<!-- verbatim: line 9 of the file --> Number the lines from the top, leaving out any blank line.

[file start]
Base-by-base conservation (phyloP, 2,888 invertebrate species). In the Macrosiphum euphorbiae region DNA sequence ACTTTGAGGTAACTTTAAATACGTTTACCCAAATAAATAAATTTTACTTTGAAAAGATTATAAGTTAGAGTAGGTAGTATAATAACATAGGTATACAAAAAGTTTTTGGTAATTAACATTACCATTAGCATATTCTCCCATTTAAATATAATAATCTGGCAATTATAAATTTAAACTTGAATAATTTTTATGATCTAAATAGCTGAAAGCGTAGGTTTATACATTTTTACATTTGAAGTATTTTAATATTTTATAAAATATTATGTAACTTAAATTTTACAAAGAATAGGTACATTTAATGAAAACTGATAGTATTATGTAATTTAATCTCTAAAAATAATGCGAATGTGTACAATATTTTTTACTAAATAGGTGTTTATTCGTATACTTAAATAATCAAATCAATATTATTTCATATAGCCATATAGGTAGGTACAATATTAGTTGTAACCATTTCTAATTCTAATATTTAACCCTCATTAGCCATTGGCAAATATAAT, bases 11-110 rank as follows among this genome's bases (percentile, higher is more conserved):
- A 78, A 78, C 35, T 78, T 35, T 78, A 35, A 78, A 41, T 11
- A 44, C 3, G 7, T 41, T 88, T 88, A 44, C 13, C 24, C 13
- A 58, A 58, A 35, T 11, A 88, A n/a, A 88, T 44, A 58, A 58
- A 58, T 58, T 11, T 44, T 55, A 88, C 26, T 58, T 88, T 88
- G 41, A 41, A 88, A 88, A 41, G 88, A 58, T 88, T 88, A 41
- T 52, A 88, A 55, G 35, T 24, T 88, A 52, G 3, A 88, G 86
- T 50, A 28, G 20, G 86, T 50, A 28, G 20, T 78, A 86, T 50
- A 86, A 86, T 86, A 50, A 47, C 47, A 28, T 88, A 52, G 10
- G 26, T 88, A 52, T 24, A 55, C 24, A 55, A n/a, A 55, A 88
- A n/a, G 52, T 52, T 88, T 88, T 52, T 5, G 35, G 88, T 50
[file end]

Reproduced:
- A 86, A 86, T 86, A 50, A 47, C 47, A 28, T 88, A 52, G 10